The Shingo Prize is named in honor of the late Dr. Shigeo Shingo. Dr. Shingo has been described as an "engineering genius" for his contributions to improving manufacturing processes. As one of the world's leading experts on manufacturing practices, he helped to create and document the renowned Toyota Production System. Many of his improvement principles, such as Single-Minute-Exchange-of-Die (Quick Changeover), Poka-Yoke (Mistake Proofing) and Non-Stock Production (minimum inventory) are described in six books published in the United States.
In 1988, Utah State University recognized Dr. Shingo for his lifetime of accomplishments and created the Shingo Prize to recognize world-class, lean organizations. The Shingo Prize for Operational Excellence recognizes business excellence around the globe. The philosophy of the Shingo Prize is that world-class performance for quality, cost and delivery can be achieved through lean principles and techniques in core manufacturing and business processes. Business Week, May 15, 2000, stated that the Shingo Prize is, "…the Nobel prize of manufacturing…."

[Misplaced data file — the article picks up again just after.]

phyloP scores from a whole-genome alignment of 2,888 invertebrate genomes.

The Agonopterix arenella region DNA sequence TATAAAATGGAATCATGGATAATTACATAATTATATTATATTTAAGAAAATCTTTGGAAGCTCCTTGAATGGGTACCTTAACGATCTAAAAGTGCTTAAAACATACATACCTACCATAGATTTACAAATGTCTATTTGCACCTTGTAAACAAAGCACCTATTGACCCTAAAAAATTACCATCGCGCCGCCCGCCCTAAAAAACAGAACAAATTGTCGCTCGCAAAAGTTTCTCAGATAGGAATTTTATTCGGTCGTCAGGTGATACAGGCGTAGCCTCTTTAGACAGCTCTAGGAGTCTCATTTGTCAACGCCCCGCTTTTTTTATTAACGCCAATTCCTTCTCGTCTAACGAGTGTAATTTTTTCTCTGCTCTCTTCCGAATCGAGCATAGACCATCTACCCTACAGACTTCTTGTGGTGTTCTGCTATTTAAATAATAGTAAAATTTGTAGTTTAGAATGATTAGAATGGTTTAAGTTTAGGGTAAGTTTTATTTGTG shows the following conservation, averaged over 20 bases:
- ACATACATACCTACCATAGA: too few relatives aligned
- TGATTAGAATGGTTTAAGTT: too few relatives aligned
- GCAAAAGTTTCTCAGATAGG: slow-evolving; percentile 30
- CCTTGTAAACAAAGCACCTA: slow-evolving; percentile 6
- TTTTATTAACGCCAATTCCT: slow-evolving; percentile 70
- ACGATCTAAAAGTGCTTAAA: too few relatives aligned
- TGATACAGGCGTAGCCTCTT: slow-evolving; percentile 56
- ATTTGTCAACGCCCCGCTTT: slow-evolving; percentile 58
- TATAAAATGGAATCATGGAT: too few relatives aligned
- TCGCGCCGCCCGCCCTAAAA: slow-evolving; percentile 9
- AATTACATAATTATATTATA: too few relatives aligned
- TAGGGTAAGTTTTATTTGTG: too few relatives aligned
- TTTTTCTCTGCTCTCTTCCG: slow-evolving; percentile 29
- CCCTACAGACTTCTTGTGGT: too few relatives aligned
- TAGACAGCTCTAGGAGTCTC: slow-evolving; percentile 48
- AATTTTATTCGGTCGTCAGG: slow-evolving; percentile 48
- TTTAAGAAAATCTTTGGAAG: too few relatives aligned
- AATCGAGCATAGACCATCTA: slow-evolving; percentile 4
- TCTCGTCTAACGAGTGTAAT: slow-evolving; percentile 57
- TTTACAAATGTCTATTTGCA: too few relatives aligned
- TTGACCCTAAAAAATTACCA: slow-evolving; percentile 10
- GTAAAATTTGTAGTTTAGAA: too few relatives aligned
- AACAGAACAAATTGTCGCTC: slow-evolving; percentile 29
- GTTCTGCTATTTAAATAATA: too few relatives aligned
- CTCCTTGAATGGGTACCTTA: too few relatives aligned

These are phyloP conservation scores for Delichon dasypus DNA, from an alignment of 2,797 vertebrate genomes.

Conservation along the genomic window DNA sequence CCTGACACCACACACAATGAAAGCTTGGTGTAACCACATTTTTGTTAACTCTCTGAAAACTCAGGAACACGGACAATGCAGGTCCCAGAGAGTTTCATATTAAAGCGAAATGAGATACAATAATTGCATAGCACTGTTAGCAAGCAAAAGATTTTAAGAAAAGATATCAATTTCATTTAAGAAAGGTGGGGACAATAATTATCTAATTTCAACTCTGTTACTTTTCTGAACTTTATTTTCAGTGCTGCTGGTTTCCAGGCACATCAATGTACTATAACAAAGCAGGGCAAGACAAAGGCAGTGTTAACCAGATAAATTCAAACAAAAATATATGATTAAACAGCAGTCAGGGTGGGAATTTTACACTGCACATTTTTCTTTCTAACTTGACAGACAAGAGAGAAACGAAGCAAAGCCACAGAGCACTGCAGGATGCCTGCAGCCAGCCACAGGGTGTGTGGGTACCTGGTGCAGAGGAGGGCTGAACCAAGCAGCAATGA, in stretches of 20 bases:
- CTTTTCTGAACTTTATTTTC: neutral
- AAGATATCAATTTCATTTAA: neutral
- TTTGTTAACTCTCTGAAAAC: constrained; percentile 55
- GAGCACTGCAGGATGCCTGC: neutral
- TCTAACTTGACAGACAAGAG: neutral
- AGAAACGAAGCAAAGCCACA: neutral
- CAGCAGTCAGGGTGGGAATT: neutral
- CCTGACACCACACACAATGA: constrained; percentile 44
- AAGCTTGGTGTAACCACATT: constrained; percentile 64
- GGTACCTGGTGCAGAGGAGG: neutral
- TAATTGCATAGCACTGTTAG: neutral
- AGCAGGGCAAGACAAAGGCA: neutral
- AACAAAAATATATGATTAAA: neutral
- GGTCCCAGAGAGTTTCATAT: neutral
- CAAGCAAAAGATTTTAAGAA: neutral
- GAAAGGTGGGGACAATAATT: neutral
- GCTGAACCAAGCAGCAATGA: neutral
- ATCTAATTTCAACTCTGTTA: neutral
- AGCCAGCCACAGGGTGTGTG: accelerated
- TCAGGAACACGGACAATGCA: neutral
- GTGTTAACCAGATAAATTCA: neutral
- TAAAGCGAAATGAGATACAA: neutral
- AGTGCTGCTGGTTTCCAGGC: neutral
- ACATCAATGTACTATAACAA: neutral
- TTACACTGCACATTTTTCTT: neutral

The Shingo Prize evaluation criteria is based on an overall lean business systems model. Masaaki Imai, Chair, Kaizen Institute, has noted that the Shingo Prize is the only award program in the world focused on lean manufacturing and the elimination of "muda." The model demands system integration based on proven lean manufacturing and business practices. The Shingo criteria focus on Customer Satisfaction and Profitability; Quality, Cost and Delivery; Lean Core Operations; and Leadership and Empowerment Enablers. A Board of Examiners consisting of over 175 lean leaders throughout North America, representing primarily former Shingo Prize recipient companies, carry out the rigorous process of evaluating the 100 page Achievement Report and the 2-3 day company Site Evaluation Visit.